According to Nassif, the key to Qatar's success is its tactic to control the supply chain of LNG production. "This has enabled Qatar to be a pioneer in terms of technology with the largest liquefaction trains and the largest LNG vessels in the market."
Qatar's strong infrastructure has given it the ability to supply LNG quickly in a short period of time. He justified this statement by referring to the recent earthquake catastrophe in Japan. The Japanese were in dire need of LNG supply, and due to the Qataris’ LNG transport resources, Qatar provided LNG quickly and efficiently to Japan.
Nassif revealed the core success factor of Qatar, which heavily rests on its overall economics and production costs. "The very low production cost associated with LNG production has been at the heart of Qatar's success."
Qatar’s LNG projects have already been constructed, and therefore the country is out of the capital expenditure stage and in the operational expenditure stage. Day-to-day project maintenance is substantially cheaper than construction, which has strengthened Qatar’s economic foothold.
Low breakevens are another prime success factor for Qatar. Qatar can afford a few losses and not be in too deep to rake in profit. Nassif included, "A lot of transactions over the past couple of years have compellingly low breakevens and have allowed the transactions to withstand some severe stresses and maintain robust cash flows."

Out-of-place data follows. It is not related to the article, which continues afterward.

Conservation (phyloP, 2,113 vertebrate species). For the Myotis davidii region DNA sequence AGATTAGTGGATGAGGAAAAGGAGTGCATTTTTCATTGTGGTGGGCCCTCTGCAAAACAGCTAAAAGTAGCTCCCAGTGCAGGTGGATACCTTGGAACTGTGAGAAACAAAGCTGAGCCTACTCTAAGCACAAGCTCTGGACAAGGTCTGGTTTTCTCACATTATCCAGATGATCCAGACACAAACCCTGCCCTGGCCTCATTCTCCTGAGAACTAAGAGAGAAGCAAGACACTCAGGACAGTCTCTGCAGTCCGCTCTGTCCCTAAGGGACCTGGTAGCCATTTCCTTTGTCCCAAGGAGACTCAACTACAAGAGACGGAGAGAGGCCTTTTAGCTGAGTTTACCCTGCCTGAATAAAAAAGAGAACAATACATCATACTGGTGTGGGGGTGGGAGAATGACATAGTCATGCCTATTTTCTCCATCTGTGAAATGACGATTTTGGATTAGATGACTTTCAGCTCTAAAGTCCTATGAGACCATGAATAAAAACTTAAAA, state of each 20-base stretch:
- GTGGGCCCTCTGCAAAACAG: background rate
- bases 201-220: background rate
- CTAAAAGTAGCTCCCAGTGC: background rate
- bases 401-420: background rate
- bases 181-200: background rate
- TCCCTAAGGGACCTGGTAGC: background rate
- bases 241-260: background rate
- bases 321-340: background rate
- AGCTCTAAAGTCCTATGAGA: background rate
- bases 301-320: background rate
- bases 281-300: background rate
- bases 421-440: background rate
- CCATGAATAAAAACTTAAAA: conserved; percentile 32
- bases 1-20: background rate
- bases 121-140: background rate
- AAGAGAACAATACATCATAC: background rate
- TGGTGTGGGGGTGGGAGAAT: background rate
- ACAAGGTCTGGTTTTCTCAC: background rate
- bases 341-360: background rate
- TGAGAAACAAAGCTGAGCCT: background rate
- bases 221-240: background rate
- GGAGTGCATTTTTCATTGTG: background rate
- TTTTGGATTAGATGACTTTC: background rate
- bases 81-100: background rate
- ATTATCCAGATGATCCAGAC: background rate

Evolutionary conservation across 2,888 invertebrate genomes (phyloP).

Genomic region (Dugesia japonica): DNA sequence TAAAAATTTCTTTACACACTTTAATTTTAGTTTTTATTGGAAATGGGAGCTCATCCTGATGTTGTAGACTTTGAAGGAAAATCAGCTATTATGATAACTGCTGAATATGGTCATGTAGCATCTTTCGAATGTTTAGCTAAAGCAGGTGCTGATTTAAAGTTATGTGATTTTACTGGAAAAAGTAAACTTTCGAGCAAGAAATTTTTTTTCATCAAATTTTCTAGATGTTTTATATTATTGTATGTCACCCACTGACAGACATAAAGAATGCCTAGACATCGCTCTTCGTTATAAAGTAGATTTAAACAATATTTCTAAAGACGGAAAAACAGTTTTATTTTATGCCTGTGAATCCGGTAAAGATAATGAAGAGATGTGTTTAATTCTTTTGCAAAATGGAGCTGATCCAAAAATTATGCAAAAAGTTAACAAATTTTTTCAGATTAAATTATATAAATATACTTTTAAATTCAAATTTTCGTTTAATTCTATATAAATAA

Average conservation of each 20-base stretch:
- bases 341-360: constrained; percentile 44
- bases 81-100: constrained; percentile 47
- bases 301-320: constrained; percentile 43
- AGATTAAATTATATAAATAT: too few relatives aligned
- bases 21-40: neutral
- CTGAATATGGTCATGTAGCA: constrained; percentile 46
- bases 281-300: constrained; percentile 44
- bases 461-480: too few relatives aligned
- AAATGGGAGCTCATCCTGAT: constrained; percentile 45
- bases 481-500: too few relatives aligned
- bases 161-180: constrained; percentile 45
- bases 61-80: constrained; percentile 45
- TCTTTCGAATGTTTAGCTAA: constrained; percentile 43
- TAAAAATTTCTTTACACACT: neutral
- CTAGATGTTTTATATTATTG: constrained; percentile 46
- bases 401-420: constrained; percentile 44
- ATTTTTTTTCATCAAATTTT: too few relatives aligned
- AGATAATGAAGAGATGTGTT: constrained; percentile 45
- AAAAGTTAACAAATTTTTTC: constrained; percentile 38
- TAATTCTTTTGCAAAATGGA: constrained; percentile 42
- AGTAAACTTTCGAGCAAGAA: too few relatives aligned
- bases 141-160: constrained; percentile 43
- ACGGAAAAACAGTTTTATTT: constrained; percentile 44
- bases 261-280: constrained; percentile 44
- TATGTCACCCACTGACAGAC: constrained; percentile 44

Although cash flows are healthy, production from Qatar's main natural gas source, the North field, has been capped due to a moratorium on further gas development in the field that was executed in 2005 and will terminate in 2014. The lack of additional production from the North field gas giant has taken away from potential gas supply for Qatar.
Nassif ended on future concerns for Qatar, including changes in the supply and demand dynamic, production technologies like hydraulic fracturing, alternative fuels, and geopolitical issues in the Middle East potentially affecting future LNG production.
Even with these chief concerns, Nassif assured, "The LNG sector remains investment grade in Qatar."
Contact the author, Kate Permenter, at email@example.com.